Hispanic American Diversity

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In United States Hispanic people mostly report their origin as Mexican Americans, Puerto Ricans, Cuban Americans or South Americans. Being one of the fastest growing groups in the United States, they are still unable to become political mainstream. Perhaps one reason for this besides poverty and youth of the population is the factor of racial diversification among them.


People of Mexican origin are Mexicans either for the reason they are born in Mexico or of Mexican heritage. "The majority of Mexican Americans live in urban areas which comprise the three agricultural migrant streams that flow from the south to the north across the country, often twice annually. Historically, Mexican Americans have been both an urban and rural population. Since the 1600s, Mexicans were the first Americans to establish homesteads in the territories that became Arizona, California, Colorado, New Mexico, and Texas. Since before the turn of the century, Mexican Americans literally built the great southwestern cities of Los Angeles, San Diego, Tucson, Albuquerque, Dallas, and San Antonio" (2006b) Mexican culture is influenced by folk art, which exhibits in major American museums, and "the great Mexican muralists like Rivera, Siquieros, and Orozco were invited to paint frescoes on the walls of American institutional sites such as universities and even within such edifices of capitalism as Rockefeller Center in New York" (Limon, 1998, p. 26) Local Mexican cultural life involves the participation of ranches, they used to gather for parties and seasonal balls and dutifully attend Sunday gatherings.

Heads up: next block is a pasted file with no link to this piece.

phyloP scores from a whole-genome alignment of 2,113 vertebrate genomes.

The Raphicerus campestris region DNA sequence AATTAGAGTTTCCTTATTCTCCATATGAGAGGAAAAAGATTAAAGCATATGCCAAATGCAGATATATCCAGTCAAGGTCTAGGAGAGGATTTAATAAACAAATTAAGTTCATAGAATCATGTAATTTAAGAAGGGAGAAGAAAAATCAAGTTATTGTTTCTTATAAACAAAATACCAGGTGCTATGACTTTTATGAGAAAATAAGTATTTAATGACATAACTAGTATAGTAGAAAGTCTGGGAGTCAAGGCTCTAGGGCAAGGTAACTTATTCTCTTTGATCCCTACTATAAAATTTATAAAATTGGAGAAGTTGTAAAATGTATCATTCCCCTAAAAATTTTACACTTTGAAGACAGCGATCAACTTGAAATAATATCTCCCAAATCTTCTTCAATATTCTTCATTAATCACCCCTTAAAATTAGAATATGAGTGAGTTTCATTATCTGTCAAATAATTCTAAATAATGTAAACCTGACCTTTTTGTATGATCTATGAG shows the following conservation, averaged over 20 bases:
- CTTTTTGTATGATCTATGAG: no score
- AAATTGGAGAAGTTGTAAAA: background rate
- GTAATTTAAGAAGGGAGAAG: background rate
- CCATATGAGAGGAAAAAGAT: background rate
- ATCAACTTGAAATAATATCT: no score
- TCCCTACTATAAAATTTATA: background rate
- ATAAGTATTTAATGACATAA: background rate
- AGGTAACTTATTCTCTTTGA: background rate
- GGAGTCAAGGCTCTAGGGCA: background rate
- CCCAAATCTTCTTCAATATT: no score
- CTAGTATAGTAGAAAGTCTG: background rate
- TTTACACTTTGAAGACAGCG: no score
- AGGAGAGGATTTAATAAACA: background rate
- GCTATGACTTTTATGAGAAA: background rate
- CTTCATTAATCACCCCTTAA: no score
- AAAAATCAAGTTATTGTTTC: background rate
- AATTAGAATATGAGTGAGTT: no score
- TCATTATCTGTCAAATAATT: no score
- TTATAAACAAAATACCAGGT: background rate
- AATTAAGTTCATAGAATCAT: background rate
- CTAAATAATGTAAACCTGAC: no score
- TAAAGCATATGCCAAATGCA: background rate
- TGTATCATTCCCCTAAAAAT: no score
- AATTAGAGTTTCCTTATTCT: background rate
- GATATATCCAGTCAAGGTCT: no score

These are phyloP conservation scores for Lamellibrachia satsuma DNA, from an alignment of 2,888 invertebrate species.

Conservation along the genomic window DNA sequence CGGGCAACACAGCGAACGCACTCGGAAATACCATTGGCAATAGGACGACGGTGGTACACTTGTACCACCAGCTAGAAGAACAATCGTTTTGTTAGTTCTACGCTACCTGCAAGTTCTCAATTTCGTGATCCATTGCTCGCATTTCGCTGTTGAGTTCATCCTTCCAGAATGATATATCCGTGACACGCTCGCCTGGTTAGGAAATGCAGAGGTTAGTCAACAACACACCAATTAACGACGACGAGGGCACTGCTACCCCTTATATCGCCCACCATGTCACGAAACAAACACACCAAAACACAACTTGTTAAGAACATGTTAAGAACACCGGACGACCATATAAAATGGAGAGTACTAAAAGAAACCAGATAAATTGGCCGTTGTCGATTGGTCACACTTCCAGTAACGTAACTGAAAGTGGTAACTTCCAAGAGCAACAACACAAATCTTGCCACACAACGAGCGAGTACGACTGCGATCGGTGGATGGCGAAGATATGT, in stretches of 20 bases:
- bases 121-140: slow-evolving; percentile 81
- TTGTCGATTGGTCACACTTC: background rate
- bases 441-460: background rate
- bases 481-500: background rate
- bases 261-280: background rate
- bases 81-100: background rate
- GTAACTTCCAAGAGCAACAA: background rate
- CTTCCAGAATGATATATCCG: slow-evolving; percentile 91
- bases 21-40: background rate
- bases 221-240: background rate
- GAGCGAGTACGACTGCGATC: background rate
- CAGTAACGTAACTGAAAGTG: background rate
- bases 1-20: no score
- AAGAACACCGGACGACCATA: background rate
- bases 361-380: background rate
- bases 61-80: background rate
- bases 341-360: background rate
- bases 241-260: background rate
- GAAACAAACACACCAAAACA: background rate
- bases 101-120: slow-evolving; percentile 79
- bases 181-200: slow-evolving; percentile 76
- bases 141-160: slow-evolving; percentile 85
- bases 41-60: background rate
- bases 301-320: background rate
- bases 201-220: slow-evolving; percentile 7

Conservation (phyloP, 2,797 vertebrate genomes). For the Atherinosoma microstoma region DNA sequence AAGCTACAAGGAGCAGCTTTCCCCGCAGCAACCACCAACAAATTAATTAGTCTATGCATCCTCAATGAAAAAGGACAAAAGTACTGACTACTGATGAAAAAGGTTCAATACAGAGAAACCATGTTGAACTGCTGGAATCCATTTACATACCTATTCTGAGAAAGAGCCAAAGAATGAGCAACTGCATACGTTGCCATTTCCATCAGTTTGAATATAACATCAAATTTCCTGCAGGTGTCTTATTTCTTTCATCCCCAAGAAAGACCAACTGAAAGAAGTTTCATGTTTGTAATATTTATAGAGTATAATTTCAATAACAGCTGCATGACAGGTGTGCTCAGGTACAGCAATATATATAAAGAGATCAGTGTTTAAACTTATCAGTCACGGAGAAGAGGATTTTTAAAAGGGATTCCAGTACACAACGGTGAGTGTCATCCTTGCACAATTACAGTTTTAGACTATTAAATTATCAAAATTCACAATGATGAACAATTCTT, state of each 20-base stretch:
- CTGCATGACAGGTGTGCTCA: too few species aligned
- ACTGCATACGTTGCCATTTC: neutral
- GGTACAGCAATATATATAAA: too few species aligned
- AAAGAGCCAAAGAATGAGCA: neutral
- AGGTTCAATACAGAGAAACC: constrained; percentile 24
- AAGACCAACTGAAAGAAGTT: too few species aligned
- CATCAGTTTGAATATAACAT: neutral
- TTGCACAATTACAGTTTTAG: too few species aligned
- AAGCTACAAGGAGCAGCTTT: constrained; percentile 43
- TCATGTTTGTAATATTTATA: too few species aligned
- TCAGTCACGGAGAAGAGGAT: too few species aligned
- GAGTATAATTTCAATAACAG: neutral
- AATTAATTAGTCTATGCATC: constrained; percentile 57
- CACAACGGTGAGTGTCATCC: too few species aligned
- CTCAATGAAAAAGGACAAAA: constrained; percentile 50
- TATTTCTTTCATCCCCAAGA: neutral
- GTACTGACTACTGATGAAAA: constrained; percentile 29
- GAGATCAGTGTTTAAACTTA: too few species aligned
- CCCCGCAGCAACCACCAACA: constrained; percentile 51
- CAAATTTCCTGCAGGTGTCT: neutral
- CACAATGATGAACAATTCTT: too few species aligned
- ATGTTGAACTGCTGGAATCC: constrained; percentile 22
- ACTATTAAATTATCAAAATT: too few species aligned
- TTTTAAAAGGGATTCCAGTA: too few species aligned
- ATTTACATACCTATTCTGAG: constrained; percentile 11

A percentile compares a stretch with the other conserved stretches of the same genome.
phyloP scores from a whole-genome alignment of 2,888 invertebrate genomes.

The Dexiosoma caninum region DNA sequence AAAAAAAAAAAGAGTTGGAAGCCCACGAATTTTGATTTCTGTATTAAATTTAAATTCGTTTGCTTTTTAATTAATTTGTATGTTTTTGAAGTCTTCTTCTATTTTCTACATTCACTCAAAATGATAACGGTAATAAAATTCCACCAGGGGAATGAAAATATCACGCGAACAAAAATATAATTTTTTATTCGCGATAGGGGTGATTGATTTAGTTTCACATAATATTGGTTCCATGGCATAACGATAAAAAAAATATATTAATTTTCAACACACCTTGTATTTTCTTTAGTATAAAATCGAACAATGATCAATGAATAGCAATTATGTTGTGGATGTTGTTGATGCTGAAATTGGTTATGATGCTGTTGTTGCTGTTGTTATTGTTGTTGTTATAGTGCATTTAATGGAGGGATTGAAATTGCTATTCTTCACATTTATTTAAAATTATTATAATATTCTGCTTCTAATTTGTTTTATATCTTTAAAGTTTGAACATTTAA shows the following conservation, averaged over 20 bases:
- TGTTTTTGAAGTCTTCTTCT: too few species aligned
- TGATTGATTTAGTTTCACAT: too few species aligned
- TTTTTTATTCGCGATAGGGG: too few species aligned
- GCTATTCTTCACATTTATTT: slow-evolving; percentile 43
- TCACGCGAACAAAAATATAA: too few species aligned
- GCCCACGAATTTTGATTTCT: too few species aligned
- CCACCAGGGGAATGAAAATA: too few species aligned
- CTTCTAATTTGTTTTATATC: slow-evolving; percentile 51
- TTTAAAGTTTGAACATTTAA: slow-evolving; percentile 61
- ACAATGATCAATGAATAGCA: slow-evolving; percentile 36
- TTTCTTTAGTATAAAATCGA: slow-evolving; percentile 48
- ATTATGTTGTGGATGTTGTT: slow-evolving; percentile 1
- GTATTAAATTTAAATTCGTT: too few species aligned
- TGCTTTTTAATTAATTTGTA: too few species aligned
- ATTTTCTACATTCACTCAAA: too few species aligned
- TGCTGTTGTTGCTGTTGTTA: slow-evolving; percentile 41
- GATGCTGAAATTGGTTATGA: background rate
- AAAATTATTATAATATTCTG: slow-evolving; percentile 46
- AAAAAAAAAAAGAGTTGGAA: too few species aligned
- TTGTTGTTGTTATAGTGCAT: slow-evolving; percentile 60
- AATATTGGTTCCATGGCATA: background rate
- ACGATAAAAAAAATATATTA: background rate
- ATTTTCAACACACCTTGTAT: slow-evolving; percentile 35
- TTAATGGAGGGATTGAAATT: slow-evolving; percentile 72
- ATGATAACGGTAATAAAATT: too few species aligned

With respect to linguistics, "Mexican America ...
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